March 28, 2011 PRINT Bookmark and Share

On 'Under'dogs and 'Over'rated; On Pride and Bluster

by Adam Wodon/Managing Editor

BRIDGEPORT, Conn. — The best part of Air Force making the NCAA Tournament, from the media's perspective, is that the human quote machine — coach Frank Serratore — comes with the package.

He's — rightfully — proud of the program, and makes sure everyone knows it. And he had reason to be proud again, when his team took Yale to overtime in Friday's NCAA East Regional game. In making the tournament four of the last five years, Air Force has given many teams scares, and nearly made the Frozen Four in 2009 when it stunned Michigan, then took Vermont to double overtime.

The game plan against Yale was to wear down the opponent, as Serratore explained.

"Yale is an explosive team that plays with a tremendous amount of energy," he said, "and our game plan was to rope-a-dope (our) way through two periods. They can't play like that for three periods, nobody can. We figured that they would lose their energy, they would just peter out a little bit. And in the third period, we took their shots and got some bounces, and all of a sudden the worm started to turn and all of a sudden we were the ones with legs."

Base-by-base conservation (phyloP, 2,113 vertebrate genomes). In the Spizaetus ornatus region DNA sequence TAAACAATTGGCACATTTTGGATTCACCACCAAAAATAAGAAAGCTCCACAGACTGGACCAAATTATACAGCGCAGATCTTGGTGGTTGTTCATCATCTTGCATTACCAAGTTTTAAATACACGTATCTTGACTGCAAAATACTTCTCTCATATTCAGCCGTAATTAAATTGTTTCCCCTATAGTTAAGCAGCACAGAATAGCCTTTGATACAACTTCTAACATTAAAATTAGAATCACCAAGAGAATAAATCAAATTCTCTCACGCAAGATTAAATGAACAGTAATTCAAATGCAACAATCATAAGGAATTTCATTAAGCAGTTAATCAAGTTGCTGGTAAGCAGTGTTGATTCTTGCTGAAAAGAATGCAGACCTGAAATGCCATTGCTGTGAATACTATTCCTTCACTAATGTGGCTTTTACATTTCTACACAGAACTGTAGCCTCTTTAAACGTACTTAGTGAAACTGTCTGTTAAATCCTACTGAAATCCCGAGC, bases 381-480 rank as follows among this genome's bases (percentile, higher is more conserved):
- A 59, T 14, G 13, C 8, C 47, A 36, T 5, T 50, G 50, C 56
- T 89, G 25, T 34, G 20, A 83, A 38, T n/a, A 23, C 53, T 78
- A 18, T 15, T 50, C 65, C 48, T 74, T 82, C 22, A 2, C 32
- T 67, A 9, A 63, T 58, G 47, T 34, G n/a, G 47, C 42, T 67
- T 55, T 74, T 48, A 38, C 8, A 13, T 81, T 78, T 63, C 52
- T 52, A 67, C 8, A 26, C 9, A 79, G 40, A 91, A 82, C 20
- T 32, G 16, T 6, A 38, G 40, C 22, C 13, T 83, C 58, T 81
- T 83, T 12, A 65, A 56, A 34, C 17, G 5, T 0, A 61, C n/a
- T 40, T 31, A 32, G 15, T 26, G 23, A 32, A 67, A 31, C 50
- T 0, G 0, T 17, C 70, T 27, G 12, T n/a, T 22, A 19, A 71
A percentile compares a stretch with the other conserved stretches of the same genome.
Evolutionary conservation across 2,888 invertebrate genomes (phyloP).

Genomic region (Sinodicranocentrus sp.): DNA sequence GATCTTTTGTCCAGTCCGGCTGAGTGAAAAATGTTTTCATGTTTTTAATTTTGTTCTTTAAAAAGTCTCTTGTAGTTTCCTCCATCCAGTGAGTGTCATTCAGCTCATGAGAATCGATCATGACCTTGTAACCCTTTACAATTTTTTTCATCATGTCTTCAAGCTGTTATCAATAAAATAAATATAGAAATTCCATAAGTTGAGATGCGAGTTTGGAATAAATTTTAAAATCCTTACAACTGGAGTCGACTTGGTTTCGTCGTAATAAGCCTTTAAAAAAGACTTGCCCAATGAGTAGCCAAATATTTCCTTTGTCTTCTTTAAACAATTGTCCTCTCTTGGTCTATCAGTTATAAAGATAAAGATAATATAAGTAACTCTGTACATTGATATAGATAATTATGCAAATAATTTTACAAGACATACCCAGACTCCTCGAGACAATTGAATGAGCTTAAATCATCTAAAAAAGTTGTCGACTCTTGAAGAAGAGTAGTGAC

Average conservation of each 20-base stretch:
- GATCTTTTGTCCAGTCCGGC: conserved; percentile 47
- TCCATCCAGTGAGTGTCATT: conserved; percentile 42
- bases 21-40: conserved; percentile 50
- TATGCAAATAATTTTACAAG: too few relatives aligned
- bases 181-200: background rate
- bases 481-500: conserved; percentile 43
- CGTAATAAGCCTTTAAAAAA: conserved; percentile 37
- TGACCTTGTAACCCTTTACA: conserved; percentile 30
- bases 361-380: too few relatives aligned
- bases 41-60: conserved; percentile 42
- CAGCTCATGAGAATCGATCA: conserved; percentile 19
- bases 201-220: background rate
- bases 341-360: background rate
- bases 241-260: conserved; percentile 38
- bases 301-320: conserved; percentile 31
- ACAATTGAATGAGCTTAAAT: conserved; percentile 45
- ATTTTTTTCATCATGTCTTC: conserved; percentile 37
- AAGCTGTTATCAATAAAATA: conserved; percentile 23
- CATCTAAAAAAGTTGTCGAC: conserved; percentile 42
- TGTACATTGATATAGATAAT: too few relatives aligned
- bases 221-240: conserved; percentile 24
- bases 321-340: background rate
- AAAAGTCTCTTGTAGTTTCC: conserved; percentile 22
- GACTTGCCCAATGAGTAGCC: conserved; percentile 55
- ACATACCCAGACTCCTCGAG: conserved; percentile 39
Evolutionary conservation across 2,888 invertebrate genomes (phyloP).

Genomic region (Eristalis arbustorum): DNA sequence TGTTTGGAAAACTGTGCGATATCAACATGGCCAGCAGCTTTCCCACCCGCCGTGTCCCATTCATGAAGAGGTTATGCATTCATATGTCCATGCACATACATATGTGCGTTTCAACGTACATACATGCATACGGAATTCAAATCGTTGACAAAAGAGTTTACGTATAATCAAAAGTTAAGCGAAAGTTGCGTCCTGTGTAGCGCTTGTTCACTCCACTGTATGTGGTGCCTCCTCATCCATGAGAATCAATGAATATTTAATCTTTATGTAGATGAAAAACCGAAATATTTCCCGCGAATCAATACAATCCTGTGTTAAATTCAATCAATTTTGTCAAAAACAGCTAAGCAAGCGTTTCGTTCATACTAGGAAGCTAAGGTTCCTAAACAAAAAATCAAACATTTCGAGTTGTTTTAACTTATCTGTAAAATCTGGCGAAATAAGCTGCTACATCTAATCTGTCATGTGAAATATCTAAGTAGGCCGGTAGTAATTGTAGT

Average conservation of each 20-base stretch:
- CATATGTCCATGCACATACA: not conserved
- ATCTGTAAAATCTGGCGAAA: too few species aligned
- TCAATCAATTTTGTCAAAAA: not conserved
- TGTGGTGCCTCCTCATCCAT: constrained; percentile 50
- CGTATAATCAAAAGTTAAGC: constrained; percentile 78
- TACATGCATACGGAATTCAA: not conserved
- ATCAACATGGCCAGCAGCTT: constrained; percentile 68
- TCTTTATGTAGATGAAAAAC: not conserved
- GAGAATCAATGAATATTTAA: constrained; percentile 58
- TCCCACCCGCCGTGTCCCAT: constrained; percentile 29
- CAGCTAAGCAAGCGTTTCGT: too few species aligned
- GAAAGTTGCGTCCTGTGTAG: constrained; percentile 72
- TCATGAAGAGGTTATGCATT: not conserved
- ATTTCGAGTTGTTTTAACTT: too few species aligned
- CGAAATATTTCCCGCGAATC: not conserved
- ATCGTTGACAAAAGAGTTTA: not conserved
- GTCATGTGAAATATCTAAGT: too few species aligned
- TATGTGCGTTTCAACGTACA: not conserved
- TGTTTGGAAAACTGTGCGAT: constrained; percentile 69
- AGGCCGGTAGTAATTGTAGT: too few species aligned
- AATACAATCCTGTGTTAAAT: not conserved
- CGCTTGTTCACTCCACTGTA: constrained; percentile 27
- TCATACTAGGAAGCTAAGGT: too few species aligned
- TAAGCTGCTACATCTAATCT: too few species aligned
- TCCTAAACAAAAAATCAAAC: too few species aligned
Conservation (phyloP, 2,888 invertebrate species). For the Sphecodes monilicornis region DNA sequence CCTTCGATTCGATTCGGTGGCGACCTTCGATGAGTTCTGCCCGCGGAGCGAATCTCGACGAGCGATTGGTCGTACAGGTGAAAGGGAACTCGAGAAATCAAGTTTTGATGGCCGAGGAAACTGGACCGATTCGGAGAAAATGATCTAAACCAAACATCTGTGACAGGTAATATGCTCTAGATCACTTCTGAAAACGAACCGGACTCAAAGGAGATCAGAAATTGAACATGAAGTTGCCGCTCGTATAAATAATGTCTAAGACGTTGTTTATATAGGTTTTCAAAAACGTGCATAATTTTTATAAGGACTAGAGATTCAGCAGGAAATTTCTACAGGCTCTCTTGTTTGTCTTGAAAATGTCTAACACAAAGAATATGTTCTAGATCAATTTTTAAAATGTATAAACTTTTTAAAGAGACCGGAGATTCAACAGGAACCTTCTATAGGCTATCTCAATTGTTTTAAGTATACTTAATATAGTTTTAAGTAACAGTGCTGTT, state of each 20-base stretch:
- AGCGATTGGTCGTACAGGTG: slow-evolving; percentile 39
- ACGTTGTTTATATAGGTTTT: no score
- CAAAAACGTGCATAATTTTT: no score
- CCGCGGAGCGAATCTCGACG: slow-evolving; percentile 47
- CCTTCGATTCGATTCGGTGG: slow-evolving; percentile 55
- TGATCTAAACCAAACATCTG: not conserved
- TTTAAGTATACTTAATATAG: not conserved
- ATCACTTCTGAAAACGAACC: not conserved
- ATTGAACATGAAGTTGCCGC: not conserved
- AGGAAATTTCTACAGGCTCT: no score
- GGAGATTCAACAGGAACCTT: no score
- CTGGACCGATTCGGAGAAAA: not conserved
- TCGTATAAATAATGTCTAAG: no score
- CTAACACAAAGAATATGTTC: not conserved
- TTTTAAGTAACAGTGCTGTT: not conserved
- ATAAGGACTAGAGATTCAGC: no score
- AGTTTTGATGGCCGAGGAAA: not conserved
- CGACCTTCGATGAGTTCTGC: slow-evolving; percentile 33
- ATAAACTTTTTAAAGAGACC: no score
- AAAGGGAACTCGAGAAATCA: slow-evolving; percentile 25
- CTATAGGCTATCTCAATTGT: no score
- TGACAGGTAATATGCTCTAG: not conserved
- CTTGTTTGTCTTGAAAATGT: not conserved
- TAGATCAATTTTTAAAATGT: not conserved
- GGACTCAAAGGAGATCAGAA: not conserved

Indeed Air Force looked like it had better legs late in the third period and in overtime. But Yale won on a second-effort play early in the extra session.

"Sometimes life isn't fair," Serratore explained. "Better get used to it. This ain't a juice box league. Win or go home. It didn't go our way tonight, but I couldn't be more proud of our boys. ... I can't imagine that all the fans in the stands, the Yale fans, aren't leaving here happy their team won but without some respect for the effort our team put forth.

"They're an explosive team that exudes a tremendous amonut of energy. But we're at the Air Force Academy — our guys are in tremendous shape. Like a Mike Tyson fight, they needed to knock us out in the first period. ... If we could get to the third, we needed to win the game in the third period. The longer that game — we played a terrific road game against a team that plays with tremendous energy. They tried to knock us out, we rope-a-doped enough, got to the third period ... and they were all over us for a period and half, we knew that was going to happen. We kept a third man back, we pushed the rush out wide, we packed our zone coverage — we had things in survival mode — but we knew the worm would turn, and it did. It was anybody's ballgame in the third period and overtime."